O'Brien -v- DPP,  IESC 29 (2005)
|Party Name:||O'Brien, DPP|
THE SUPREME COURT
Thomas Anthony O'Brien Appellant
ANDThe Director of Public Prosecutions Respondent
Judgment of Mr Justice McCracken delivered the 5th day of May 2005
This is an appeal from the Court of Criminal Appeal pursuant to s.29 of the Courts of Justice Act 1924. The Court of Criminal Appeal certified as a question of law of exceptional public importance the following:-
Whether, when a trial Judge finds that an accused person, who has been arrested and detained pursuant to s.4 of the Criminal Justice Act 1984 has been consciously and deliberate deprived of his constitutional right of access to his solicitor while so detained, the trial Judge should, as a matter of law, rule that the entire period of the detention thereafter is thereby rendered unlawful and rule as therefore inadmissible in evidence all inculpatory statements made at any time in the course of the period of detention or whether only such statements as were made prior to the person being afforded access to a solicitor should be excluded.
The Appellant was arrested on 1 pm on 3rd March 1999 pursuant to the provisions of s.4 of the Criminal Justice Act 1984, which permitted his detention for a period of six hours with the possibility of an extension for a further six hours. He was detained at Pearse Street Garda Station in Dublin City Centre. At 3.40 pm the Appellant requested the services of a solicitor, although not of any particular solicitor. The gardaí recommended a Mr Gaffney, whose offices were in Tallaght, who was a busy sole practitioner and who primarily practised in the Tallaght area. The gardaí did contact Mr Gaffney, but due to his commitments he did not attend at Pearse Street Garda Station until 8.22 pm. At this stage the Appellant's detention had been extended for the further six hour period. During the period between the Appellant's request for a solicitor and the arrival of Mr Gaffney the Appellant was questioned on at least two occasions.
When Mr Gaffney arrived, he spoke to the Appellant for approximately half an hour and left at 8.50 pm. The Appellant was immediately interviewed by the gardaí again for a period which lasted up to 11.25 pm, with a twenty minute break.
The learned trial Judge ruled that the Appellant's constitutional right to be advised by a solicitor had been violated in that the gardaí concerned must have known that by selecting Mr Gaffney, given the circumstances of his practice, a considerable delay would inevitably arise. Accordingly, the statements made by the Appellant prior to the arrival of Mr Gaffney were ruled to be inadmissible. That ruling is not in issue in this appeal. The only issue for decision in this regard relates to the admissibility of the statements made by the Appellant after he had consulted with Mr Gaffney.
While there are a number of authorities relating to the right of a person in custody to consult a solicitor, the particular situation where there has been an unreasonable delay in the arrival of the solicitor requested, which was foreseeable, and the issue as to whether statements made subsequent to such arrival are admissible seems to be undecided.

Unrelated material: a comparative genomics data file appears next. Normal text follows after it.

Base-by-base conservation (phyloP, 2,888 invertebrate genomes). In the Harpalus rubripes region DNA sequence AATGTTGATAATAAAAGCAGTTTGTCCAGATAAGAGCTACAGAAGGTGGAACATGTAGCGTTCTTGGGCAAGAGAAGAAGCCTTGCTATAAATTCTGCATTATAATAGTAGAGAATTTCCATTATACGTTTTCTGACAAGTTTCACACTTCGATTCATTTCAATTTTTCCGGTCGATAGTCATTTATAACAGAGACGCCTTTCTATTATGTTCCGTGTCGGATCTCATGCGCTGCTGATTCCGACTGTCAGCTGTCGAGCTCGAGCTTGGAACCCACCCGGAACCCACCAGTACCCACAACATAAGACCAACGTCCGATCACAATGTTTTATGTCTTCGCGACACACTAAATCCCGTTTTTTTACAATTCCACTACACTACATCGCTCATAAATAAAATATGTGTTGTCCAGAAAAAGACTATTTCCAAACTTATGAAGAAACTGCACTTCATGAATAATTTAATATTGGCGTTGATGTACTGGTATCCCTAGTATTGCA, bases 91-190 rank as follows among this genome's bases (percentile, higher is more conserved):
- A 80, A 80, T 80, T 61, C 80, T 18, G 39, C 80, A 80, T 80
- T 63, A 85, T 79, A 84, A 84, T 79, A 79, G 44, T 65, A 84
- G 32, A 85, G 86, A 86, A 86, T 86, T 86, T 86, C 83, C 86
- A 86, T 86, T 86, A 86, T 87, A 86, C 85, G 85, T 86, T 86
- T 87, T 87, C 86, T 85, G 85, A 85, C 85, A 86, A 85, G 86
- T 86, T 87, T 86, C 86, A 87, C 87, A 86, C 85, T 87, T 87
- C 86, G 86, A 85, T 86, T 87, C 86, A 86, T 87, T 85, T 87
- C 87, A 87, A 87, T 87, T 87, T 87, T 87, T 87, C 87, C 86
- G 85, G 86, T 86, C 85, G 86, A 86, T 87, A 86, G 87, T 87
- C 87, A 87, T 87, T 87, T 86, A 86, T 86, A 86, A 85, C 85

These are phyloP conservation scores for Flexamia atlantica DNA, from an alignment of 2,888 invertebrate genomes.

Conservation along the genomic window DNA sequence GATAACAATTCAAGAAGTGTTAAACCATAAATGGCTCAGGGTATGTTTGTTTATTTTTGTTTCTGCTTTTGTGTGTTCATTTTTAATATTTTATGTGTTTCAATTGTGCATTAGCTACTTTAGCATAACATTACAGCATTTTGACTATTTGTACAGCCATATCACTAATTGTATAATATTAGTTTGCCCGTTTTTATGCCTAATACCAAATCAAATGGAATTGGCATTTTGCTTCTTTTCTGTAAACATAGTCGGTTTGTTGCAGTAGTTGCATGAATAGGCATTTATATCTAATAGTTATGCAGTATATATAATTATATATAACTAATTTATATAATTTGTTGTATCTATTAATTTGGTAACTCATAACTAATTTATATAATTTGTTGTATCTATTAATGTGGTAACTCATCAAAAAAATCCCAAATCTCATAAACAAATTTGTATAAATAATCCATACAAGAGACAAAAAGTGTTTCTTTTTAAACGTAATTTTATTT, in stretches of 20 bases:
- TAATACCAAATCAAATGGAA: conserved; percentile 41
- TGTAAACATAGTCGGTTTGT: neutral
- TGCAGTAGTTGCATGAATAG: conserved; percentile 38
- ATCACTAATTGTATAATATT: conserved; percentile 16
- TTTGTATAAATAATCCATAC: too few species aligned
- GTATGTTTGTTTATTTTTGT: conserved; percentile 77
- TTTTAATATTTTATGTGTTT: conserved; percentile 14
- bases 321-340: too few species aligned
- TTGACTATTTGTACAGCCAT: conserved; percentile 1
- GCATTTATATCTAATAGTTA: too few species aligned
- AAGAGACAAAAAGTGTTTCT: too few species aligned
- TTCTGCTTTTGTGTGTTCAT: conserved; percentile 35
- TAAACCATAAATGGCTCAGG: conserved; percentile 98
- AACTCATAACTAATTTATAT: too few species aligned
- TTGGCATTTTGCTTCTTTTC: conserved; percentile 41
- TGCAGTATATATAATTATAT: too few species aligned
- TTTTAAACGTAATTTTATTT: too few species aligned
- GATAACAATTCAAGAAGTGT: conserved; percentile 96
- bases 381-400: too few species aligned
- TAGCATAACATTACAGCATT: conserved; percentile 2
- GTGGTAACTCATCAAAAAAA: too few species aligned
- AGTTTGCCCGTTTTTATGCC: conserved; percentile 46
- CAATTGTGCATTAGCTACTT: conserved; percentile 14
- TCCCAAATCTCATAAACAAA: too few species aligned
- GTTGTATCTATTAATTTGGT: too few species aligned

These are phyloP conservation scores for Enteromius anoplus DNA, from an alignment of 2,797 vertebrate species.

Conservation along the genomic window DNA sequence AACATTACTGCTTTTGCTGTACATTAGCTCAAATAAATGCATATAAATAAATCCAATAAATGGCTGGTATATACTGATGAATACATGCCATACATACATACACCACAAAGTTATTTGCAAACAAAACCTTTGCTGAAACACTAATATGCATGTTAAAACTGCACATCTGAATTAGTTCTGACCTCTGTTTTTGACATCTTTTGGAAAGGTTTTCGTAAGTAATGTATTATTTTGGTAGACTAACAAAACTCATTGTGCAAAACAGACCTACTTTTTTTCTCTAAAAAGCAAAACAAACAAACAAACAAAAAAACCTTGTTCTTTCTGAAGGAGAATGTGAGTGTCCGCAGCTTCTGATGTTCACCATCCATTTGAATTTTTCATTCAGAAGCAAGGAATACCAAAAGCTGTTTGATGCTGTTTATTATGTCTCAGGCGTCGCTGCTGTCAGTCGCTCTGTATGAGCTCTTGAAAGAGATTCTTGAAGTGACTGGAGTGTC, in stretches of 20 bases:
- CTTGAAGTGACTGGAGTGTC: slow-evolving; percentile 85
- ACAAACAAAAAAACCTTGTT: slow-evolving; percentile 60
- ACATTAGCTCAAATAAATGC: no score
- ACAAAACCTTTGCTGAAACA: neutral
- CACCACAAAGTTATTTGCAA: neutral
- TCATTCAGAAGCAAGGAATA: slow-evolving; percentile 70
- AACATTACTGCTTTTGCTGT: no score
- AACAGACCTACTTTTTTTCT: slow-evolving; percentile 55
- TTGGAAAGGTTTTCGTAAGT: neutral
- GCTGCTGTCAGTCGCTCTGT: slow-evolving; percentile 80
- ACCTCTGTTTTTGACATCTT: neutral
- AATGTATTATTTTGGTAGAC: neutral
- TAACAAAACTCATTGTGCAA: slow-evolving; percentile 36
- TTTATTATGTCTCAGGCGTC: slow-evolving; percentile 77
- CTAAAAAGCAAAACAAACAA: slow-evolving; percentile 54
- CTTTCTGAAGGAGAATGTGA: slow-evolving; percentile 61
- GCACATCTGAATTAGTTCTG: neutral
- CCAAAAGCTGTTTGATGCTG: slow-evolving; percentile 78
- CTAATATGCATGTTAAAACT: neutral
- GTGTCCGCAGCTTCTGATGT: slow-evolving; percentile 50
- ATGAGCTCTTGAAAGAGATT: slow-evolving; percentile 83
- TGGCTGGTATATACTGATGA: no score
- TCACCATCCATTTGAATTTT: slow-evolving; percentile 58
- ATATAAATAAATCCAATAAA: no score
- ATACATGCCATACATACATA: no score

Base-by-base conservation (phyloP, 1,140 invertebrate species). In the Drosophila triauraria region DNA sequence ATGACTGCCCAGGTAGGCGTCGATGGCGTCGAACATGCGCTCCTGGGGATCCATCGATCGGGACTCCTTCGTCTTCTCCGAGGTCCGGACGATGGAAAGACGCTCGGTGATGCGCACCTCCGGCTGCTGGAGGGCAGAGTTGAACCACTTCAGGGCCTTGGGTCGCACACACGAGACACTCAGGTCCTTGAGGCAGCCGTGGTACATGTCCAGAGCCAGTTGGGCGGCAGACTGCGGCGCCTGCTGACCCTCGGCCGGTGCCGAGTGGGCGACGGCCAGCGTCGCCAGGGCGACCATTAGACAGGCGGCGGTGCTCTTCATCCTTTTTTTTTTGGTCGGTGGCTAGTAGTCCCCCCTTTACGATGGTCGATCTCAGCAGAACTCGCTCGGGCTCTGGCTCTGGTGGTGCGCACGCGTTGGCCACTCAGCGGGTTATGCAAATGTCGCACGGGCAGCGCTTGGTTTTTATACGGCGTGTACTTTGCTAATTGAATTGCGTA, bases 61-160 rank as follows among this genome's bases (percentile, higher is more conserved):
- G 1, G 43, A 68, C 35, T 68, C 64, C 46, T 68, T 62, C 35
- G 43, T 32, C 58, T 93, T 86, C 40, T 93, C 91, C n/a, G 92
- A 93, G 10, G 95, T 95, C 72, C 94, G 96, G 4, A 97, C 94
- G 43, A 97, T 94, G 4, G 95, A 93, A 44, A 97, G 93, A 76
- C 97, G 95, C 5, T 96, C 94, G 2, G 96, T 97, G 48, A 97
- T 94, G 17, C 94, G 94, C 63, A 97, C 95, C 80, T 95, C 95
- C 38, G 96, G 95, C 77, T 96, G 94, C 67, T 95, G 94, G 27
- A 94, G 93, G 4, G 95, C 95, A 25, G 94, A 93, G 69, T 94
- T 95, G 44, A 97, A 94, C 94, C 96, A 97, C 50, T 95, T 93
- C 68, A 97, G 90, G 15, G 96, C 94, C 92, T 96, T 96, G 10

In the People (DPP) v. Healy  2 IR 73, Finlay CJ said at page 81:-
The undoubted right of reasonable access to a solicitor enjoyed by a person who is in detention must be interpreted as being directed towards the vital function of ensuring that such person is aware of his rights and has the independent advice which would be appropriate in order to permit him to reach a truly free decision as to his attitude to interrogation or to the making of any statement, be it exculpatory or inculpatory. The availability of advice from a lawyer must, in my view, be seen as a contribution, at least, towards some measure of equality in the position of the detained person and his interrogators.
Viewed in that light, I am driven to the conclusion that such an important and fundamental standard of fairness in the administration of justice as the right of access to a lawyer must be deemed to be constitutional in its origin, and that to classify it as merely legal would be to undermine its importance and the completeness of the protection of it which the Courts are obliged to give.
While this is a clear, and in my view absolutely correct, finding that the right to legal advice is a constitutional right, Finlay CJ went on to find, on the same page:-
The vital issue which arises, therefore, if a breach of the right of access to a solicitor has occurred as a result of a conscious and deliberate act of a member of the Garda Siochana, is whether there is a causative link between that breach and the obtaining of an admission.
This would seem to imply that there may be circumstances...
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